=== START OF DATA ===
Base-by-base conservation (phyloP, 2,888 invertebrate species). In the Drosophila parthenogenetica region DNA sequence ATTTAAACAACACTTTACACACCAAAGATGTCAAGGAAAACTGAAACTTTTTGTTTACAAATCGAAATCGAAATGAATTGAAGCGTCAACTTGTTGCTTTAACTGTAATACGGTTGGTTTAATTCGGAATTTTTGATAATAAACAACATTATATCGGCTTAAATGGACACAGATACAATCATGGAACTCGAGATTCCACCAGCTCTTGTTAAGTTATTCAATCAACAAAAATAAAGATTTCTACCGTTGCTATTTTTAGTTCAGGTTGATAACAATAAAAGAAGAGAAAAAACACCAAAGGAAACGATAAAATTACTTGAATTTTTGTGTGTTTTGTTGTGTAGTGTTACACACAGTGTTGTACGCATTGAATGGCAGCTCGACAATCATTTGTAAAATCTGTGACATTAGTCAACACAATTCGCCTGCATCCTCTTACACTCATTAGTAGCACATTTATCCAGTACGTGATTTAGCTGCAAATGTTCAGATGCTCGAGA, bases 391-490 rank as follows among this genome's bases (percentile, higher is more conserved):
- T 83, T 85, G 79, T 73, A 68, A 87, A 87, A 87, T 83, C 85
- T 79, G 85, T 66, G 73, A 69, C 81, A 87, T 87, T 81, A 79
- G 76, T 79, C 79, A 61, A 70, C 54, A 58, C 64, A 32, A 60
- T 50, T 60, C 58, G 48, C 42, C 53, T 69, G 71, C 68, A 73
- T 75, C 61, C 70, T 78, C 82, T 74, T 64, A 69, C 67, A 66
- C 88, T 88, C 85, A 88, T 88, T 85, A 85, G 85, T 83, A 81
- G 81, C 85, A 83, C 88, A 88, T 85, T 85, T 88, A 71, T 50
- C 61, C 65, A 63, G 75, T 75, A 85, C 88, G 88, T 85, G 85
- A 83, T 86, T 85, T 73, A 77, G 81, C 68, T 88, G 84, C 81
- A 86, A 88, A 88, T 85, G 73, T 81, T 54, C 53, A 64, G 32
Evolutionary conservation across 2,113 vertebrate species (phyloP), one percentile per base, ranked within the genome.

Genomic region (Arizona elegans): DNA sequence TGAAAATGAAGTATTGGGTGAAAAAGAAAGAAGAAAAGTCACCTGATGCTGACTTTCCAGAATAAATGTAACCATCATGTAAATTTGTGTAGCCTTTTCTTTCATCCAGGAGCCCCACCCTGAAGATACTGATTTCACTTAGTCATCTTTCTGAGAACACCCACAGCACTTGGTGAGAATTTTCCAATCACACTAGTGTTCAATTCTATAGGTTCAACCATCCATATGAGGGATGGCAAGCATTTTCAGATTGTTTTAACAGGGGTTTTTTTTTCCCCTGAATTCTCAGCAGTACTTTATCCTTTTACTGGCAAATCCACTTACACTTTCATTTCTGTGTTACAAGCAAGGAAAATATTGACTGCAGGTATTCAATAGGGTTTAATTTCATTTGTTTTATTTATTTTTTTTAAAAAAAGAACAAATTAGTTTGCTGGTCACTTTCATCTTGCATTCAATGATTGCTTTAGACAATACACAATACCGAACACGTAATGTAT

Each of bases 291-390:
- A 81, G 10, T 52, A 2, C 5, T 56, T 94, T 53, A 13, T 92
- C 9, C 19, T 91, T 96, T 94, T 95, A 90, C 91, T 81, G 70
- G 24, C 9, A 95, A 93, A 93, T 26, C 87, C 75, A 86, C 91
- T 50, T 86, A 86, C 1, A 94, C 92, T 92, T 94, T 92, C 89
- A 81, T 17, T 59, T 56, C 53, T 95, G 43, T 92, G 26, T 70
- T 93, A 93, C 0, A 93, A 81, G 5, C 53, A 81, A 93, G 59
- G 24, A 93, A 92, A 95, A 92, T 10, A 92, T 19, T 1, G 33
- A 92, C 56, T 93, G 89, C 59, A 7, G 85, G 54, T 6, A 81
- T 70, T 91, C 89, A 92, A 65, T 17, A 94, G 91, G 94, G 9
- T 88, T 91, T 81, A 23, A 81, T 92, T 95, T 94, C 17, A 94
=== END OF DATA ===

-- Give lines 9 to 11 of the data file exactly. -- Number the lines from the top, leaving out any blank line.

- C 61, C 65, A 63, G 75, T 75, A 85, C 88, G 88, T 85, G 85
- A 83, T 86, T 85, T 73, A 77, G 81, C 68, T 88, G 84, C 81
- A 86, A 88, A 88, T 85, G 73, T 81, T 54, C 53, A 64, G 32